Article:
The reason all this is very interesting to me now is because the 5e designers are now stating their design goals and I am seeing some underlying assumptions that I think are questionable. The modularity that would allow players to choose a mode of play that suits them, even if that means there are differences between players at the same table, sounds really cool. It also sounds like a minefield. It at once assumes that the rules don’t matter (you can use any of these rule modules) and that they do (people care enough about the rules to choose a module). That’s a risky starting assumption for any new technology. So while this is a laudable goal, if it’s a design principle that will be followed regardless of context, that is as a principle rather than as a tool, there is substantial risk of creating rules that demand attention as rules rather than as ways to achieve table stories that are fun and surprising.

“Surprising” is something else that needs elaboration. I’ll do that another time, but that was a function of 4e that did not work for me — the simple and consistent design principle underlying it ensured that I did not get surprising results. Older versions constantly surprised me (again, especially with the widely varying spells in the spell lists, many of which did not demand a specific application). 5e better surprise me in play all the time.

So anyway, this is a kind of love letter to the 5e designers from an ex- who remembers Dungeons & Dragons in all versions fondly (yes, even the versions I didn’t wind up playing much). We had some good times. We both grew apart. Now you’re making eyes at me and I want to know how you’ve grown, because you had some scary moments back there that I couldn’t live with. Tell me you love me: that you think your rules matter and that you care how they will play. No matter what you say, we’ll have a dance, I expect, and see if you care about us dancing or the music you chose.

–BMurray


Jan 9 2012

Bundle of joy

No, no one at my home is pregnant.

However, over at RPGNow there is a great bundle of games that happens to include Hollowpoint (and Deluge for that matter). It also has a bunch of titles from independent developers that you likely haven’t heard of. Have you heard of the game, My Cat is on Fire? Toypocalypse? They are all in there. It’s about $50 worth of games for $25.

So GO PLAY SOMETHING NEW.

Here’s the full list of what’s in there:

Hollowpoint from VSCA Publishing
Deluge from VSCA Publishing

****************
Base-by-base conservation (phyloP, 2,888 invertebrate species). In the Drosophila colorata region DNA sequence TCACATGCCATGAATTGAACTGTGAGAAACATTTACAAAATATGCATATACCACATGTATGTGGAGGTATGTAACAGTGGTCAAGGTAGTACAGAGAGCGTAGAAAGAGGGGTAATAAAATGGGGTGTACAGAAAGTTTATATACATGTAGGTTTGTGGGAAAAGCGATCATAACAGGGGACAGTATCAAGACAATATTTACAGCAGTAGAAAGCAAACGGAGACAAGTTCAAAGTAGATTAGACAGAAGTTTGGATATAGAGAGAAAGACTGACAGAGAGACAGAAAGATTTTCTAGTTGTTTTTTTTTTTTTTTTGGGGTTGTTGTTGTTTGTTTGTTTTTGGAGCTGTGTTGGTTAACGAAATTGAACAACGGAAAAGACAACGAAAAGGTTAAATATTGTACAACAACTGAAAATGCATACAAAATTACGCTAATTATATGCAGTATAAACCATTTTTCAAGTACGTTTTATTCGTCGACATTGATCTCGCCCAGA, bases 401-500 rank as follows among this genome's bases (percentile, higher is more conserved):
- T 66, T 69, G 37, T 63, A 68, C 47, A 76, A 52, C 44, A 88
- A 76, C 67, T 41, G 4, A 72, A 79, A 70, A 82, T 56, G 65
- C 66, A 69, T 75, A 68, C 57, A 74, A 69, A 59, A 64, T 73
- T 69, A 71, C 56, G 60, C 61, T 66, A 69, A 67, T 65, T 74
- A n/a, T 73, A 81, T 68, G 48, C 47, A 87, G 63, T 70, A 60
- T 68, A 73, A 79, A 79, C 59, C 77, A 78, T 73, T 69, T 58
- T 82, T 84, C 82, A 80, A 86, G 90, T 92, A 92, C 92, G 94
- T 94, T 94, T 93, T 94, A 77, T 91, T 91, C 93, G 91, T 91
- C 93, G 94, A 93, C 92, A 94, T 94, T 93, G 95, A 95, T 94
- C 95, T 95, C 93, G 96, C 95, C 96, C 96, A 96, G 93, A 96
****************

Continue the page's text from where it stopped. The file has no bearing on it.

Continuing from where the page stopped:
Toys for the Sandbox: Apothacary from Occult Moon
Mi Gato se Incendia! (My Cat is on Fire!) by Benjamin Gerber
Argyle & Crew: Adventures in the Land of Skcos and two new scenarios by Benjamin Gerber
Mirkmoot’s Magical Accouterments for Creatures Great and Small by Benjamin Gerber
Mirkmoot’s More Magical Mayhem for Creatures Small and Great by Benjamin Gerber
Shadow, Sword & Spell: Under Pashuvanam’s Lush from Rogue Games, Inc.
Conventions for the Aspiring Game Professional by Jess Hartley
Instant Antagonist: The Creepy Cottontail from FR Press
Open Core Roleplaying System Classic from Battlefield Press
Toypocalypse from Top Rope Games
Old School Hack by Kirin Robinson
Kicking Historical Asses from Machine Age Productions
Homicidal Transients from Left of the Moon Games

Oh yeah — this is only good until the end of January! We can hardly call it the new year after that.

–BMurray


Jan 2 2012

Brittle railroads

(re-post from Google+ — seriously, that’s where I most ramble now but someone suggested I should make this mutter more permanent, so it goes here)

I think I stumbled on what I dislike about “railroaded” game campaigns and, as usual, it’s by way of an analogy.

First, railroading is obviously a continuum. It’s a kind of failure in scenario design but it’s not a make-break failure. As with any design defect (I’m thinking of other design contexts, like hardware or software, and there’s the analogy pointed out for those of you that don’t like solving my little puzzles) it’s not necessarily catastrophic in itself but rather makes the follow-on work (the implementation and the maintenance) harder and that’s what’s a problem.In system design we’d call this a problem of brittleness: increasing railroading makes the design more brittle. That is, it’s less resistant to unanticipated events. It’s harder to change a small part without impacting other aspects of the design. So if a railroad (and this is funny to me since I design real railroads sometimes) is a brittle design, maybe the reasons for brittleness in system design are similar?